Rainbow flags appear everywhere in June. The things you see and hear during Pride Month can be confusing and raise questions about sexuality. You might wonder how to think about all that is happening and how to respond to the messaging.
The worldview behind the lesbian, gay, bisexual and transgender (LGBT) platform runs counter to a biblical standard. What you need to remember is that God created you in His image and gave you a physical body that connects to your soul. God made male and female on purpose and with a plan. Your body is not accidental or random. It expresses the person God made you to be, His beloved creation.
In the book of Genesis, God said that only one thing was “not good”—that Adam, the man He had created, was alone. So God made Eve, a female counterpart for Adam. God created man and woman as two separate, complementary and yet equal, people to show His relational nature.
Together, male and female in marriage reflect the image of God (Ephesians 5:22-32). Marriage also reflects Christ and His church. Jesus is the Bridegroom, and the church is His bride. This “marriage” creates salvation and spiritual life.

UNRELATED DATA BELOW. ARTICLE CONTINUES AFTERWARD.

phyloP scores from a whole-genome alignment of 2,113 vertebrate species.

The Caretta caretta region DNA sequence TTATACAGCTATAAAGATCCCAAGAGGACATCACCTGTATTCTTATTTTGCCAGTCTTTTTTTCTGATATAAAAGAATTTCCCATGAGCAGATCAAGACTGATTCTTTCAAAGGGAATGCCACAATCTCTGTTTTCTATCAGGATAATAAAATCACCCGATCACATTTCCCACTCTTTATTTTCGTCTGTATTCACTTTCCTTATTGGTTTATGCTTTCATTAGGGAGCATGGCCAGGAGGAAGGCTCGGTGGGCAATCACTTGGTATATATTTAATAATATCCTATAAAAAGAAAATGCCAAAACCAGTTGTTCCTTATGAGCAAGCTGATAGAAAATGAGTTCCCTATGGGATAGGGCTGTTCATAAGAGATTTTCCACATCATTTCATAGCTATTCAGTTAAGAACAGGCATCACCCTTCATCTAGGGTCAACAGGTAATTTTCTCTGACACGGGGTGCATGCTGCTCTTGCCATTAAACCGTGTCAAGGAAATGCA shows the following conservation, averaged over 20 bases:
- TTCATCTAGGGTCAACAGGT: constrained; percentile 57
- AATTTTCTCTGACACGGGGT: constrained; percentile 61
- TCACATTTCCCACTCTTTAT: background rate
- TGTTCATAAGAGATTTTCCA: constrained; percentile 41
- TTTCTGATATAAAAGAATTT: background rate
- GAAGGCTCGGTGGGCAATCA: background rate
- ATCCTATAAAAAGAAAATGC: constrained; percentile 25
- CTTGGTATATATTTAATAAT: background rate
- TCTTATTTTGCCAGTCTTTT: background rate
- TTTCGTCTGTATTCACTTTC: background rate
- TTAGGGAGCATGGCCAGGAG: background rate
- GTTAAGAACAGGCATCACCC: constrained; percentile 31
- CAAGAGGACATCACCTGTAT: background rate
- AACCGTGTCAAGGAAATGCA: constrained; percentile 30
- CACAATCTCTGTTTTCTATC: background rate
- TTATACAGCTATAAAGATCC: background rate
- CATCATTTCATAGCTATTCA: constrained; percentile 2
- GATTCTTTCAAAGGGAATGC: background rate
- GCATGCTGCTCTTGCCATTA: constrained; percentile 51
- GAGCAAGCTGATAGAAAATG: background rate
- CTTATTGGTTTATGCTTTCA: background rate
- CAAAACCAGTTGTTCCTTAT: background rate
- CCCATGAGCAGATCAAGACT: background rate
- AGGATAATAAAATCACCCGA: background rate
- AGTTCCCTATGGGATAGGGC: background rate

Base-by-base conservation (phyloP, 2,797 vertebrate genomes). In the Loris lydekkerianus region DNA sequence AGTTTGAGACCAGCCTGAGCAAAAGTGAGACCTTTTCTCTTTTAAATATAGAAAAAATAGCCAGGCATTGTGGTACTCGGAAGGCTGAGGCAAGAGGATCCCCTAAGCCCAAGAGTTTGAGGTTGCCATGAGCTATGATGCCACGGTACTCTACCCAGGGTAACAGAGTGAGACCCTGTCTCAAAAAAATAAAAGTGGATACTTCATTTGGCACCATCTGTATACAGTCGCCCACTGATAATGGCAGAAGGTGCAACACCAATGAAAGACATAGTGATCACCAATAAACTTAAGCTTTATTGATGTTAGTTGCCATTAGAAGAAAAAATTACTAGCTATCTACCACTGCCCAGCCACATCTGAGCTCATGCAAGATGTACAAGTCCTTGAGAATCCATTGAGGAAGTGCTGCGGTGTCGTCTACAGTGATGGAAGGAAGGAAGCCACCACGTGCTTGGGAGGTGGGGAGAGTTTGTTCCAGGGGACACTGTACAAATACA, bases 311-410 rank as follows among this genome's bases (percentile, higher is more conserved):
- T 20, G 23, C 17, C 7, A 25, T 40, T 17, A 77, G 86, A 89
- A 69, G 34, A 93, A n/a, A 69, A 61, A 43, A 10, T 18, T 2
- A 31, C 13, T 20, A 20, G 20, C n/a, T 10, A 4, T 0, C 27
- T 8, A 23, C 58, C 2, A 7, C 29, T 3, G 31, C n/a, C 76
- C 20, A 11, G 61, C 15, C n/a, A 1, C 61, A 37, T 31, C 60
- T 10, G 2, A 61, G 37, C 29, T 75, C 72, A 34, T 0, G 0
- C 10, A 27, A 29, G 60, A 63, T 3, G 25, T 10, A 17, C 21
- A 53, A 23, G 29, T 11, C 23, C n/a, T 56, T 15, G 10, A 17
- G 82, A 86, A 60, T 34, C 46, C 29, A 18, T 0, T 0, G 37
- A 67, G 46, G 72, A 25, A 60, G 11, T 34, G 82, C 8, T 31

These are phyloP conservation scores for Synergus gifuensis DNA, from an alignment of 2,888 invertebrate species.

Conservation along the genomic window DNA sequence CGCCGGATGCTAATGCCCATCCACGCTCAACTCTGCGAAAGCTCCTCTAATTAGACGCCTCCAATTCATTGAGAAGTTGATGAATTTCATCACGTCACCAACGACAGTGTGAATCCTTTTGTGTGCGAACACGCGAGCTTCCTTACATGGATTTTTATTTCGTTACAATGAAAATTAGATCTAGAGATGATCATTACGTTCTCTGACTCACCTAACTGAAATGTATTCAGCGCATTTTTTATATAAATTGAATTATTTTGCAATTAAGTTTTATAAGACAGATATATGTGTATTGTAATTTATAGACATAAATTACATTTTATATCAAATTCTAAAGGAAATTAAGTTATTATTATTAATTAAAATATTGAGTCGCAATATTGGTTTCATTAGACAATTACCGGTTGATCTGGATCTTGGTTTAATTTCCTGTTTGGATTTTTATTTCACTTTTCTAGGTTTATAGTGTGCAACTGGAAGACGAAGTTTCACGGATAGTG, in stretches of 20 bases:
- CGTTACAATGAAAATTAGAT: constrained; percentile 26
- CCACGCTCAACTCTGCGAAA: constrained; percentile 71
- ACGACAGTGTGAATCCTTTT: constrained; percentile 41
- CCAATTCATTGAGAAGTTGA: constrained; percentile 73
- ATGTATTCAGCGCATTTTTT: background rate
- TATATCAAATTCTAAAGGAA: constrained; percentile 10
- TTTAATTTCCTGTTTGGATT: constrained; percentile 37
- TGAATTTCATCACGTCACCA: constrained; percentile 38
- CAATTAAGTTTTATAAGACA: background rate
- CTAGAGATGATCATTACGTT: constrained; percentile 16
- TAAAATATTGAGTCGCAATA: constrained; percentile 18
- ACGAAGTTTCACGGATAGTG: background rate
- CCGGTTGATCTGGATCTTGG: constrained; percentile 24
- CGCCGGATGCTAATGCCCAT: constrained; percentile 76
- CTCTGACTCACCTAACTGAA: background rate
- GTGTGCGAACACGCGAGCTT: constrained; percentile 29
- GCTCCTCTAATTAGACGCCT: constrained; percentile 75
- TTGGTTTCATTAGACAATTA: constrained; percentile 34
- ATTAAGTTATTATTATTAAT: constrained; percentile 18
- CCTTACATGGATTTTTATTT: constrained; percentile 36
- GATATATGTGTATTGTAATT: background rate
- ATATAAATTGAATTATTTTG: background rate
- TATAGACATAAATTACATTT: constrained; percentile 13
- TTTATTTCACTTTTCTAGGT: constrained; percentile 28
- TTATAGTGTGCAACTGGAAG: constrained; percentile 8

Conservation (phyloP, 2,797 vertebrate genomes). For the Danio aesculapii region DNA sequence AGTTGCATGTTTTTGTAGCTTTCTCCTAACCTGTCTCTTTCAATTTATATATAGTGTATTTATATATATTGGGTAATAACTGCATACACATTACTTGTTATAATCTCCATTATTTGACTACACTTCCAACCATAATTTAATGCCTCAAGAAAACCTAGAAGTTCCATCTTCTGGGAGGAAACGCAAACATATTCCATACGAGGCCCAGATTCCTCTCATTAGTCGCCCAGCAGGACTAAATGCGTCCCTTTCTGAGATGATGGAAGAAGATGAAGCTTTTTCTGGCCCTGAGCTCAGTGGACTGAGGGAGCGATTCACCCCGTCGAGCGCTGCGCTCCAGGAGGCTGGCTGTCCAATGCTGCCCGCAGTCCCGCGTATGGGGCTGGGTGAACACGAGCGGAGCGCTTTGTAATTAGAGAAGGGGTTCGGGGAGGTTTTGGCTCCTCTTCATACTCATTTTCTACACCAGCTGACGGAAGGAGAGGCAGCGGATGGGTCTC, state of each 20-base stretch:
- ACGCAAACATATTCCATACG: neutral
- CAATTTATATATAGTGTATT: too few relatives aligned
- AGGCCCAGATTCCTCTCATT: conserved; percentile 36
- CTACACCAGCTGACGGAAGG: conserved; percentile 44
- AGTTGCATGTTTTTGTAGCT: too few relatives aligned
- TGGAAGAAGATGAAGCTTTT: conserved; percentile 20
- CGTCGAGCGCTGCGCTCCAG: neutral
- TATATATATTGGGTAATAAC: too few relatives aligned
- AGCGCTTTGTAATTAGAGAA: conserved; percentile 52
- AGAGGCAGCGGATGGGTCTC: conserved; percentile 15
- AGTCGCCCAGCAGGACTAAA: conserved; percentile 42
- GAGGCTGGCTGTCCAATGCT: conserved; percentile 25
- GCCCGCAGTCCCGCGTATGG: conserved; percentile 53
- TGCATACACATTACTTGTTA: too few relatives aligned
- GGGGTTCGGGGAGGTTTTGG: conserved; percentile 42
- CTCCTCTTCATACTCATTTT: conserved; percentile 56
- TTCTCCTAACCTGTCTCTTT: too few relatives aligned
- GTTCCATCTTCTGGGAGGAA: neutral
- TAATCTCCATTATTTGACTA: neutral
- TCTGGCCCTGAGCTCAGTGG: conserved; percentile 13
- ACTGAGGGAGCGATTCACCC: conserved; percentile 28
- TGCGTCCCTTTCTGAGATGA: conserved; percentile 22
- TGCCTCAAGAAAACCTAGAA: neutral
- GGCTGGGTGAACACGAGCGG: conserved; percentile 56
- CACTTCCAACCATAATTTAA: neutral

Our culture throws different views at us, especially in June when the pressure to endorse pro-LGBT ideas is intense. To help equip you, Focus on the Family counselors prepared the following Q&A from your questions.
I have friends who identify as LGBT. How can I be a friend without agreeing with what they believe or do?
Relate to your LGBT friends the way you would to anyone else. Everyone is our neighbor, and Jesus commands us to love our neighbors as ourselves (Luke 10:25-37). But loving your friends doesn’t necessarily mean agreeing with their views or behaviors. It also doesn’t mean celebrating something that goes against God’s commands or your own convictions. Remember, we’re all sinners. You probably have other friends who don’t believe as you do or obey God’s commands, and you’re still friends.